What happened to Michael Lang?
If you thought Billy McFarland’s Fyre Festival was bad, wait until you hear what happened at Woodstock 1999.
In three episodes, the Netflix documentary series Trainwreck: Woodstock ’99 explores the chaos that followed at Woodstock ’99 on the weekend of July 23-25.
Held at the former Griffiss Air Force Base in Rome, New York, the three-day festival saw bands such as Limp Bizkit and Rage Against the Machine grace the main stage while amid the crowds things got serious. uncontrollable on a whole series of problems.
The festival was plagued by poor organization, high prices, no easy access to water, a heat wave, poor sanitation, a trench mouth, violence, sexual assaults and a host of increasingly angry that turned into a real fiery riot on the last day of the festival.
Woodstock ’99 was a far cry from the historic 1969 festival, hosted by then 24-year-old Michael Lang, who was also involved in Woodstock ’94 and Woodstock ’99.
Newsweek has everything you need to know about Michael Lang and what happened to him.
Who is Michael Lang?
Michael Scott Lang was an American concert promoter, producer and manager who co-created and organized the first Woodstock Music & Art Fair in 1969.
Born in Brooklyn in 1944, Lang studied at New York University before dropping out and moving to Florida.
There he became involved in promoting concerts and in 1968, alongside Marshall Brevetz, organized the 1968 Pop & Underground Festival which featured artists such as Jimi Hendrix, Arthur Brown and Frank Zappa.
Lang returned to New York where he met musician, record producer and musical executive Arthur Kornfeld. Together they came up with the idea of celebrating the social movement and countercultures of the 1960s with a festival.
Together, with partners John P. Roberts and Joel Rosenman, Lang created Woodstock in 1969, held at Max Yasgur’s farm in Bethel, New York, from August 15–18, 1969.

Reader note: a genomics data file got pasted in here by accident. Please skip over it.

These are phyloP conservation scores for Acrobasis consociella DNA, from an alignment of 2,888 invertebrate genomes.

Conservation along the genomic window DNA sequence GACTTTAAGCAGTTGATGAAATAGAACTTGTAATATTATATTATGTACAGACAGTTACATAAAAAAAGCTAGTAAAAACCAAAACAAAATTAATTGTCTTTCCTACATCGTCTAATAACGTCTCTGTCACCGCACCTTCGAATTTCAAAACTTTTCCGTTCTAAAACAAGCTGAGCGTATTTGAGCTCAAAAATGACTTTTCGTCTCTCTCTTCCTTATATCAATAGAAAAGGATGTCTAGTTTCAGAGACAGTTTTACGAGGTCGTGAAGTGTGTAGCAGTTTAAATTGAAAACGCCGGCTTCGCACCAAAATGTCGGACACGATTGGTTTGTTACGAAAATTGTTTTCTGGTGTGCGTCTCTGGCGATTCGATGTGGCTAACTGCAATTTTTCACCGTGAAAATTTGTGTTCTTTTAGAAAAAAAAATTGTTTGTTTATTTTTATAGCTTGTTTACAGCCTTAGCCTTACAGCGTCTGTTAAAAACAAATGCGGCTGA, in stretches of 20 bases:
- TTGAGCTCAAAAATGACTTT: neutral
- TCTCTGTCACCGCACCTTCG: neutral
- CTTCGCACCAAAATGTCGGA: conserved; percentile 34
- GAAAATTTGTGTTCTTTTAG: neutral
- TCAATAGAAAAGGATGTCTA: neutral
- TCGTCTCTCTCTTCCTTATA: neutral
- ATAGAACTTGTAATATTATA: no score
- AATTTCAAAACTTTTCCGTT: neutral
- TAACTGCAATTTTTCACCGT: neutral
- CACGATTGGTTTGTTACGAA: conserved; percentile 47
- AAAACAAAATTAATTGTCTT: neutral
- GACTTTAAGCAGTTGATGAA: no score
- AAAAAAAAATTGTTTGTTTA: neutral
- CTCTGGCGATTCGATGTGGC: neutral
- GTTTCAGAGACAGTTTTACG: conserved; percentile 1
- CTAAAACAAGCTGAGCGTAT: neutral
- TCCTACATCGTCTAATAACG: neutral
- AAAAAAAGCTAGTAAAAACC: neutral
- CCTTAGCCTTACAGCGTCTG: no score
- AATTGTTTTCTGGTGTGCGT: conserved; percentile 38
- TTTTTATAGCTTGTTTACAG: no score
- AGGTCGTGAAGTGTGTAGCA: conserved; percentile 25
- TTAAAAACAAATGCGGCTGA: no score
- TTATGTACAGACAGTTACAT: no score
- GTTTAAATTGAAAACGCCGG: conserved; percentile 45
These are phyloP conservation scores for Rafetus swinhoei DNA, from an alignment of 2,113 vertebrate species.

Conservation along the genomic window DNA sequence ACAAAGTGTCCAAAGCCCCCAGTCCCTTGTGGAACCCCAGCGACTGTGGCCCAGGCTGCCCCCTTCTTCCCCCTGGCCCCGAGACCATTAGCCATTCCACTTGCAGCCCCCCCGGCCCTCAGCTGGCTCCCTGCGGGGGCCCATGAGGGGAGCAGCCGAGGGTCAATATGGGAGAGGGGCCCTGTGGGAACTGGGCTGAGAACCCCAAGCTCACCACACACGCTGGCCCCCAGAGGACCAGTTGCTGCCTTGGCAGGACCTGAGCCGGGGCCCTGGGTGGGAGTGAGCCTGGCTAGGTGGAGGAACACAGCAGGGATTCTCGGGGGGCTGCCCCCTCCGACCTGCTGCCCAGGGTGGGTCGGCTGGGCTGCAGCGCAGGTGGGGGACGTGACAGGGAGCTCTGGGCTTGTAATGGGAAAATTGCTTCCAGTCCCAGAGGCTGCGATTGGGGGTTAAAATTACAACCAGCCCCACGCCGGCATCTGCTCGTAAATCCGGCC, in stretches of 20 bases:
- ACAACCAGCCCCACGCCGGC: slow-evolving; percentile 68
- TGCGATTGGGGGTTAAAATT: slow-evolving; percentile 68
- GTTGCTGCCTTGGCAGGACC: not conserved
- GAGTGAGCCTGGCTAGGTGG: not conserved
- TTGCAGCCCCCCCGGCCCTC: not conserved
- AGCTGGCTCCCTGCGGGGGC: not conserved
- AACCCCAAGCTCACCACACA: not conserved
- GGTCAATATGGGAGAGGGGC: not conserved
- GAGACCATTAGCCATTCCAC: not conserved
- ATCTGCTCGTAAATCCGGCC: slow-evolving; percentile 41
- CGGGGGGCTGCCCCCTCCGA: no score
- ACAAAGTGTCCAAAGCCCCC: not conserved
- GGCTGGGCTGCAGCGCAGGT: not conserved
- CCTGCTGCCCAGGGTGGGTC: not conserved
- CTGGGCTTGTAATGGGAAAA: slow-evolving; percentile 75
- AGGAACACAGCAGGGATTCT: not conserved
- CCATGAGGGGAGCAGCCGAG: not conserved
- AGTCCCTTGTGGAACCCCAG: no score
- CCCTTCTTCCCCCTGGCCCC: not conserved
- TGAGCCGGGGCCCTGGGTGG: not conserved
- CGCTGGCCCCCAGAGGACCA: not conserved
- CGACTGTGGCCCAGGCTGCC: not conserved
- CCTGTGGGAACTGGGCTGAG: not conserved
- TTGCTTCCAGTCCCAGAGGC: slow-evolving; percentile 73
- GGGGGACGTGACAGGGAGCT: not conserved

Organized at the height of the Vietnam War, Woodstock was billed as three days of peace, love and music. Over 400,000 people descended on Bethel, New York to see Jimi Hendrix, The Who, Joan Baez and more.
Lang would go on to revive the iconic festival in 1994 and 1999, but both events arguably failed to live up to the legacy of ’69.
He also announced the official Woodstock 50 festival, which was due to take place in August 2019 with artists including Jay Z, Miley Cyrus, the Killers and Chance the Rapper on the bill. However, the event was eventually canceled.
Away from Woodstock, in the early 1970s Lang owned Just Sunshine Records which produced and released albums owned by Karen Dalton, Betty Davis and Mississippi Fred McDowell. He has also managed major international artists such as Joe Cocker, Tarkan and Rickie Lee Jones.
What happened to Michael Lang?
Lang died on January 8, 2022 of non-Hodgkin’s lymphoma at Memorial Sloan Kettering Cancer Center in New York City. He was 77 years old.
Lang features in Netflix Trainwreck: Woodstock ’99, where he reflects on Woodstock as a whole and the preparation for the 1999 festival. The interview took place three months before his death.
His death was announced by his close friend and family representative, Michael Pagnotta. Writing on Twitter, Pagnotta said: “We are very sad to learn that legendary Woodstock icon and longtime family friend Michael Lang has passed away at age 77 after a brief illness. Rest in peace.”
Lang is survived by his wife, Tamara Pajic, and his two sons, three daughters, a grandson and his sister.
Towards the end of his life, Lang became a music and film producer as well as a musical director, sculptor and critically acclaimed author with his book, The Woodstock Road.
He established the Michael Lang organization covering live events, film production and artist management. The organization has worked with artists such as Outkast, Prince, Missy Elliot, Snoop Dogg, Madonna, Shakira, Bruce Springsteen, Alicia Keys, Red Hot Chili Peppers, Avril Lavigne.
Reflecting on the founding of Woodstock, Lang wrote in his bestselling memoir, The Woodstock Roadwrote with music journalist Holly George-Warren: “From the start, I believed that if we did our jobs right and from the bottom of our hearts, if we set the stage and set the right tone, people would reveal their higher selves and would create something amazing.”
Trainwreck: Woodstock ’99 is streaming on Netflix now.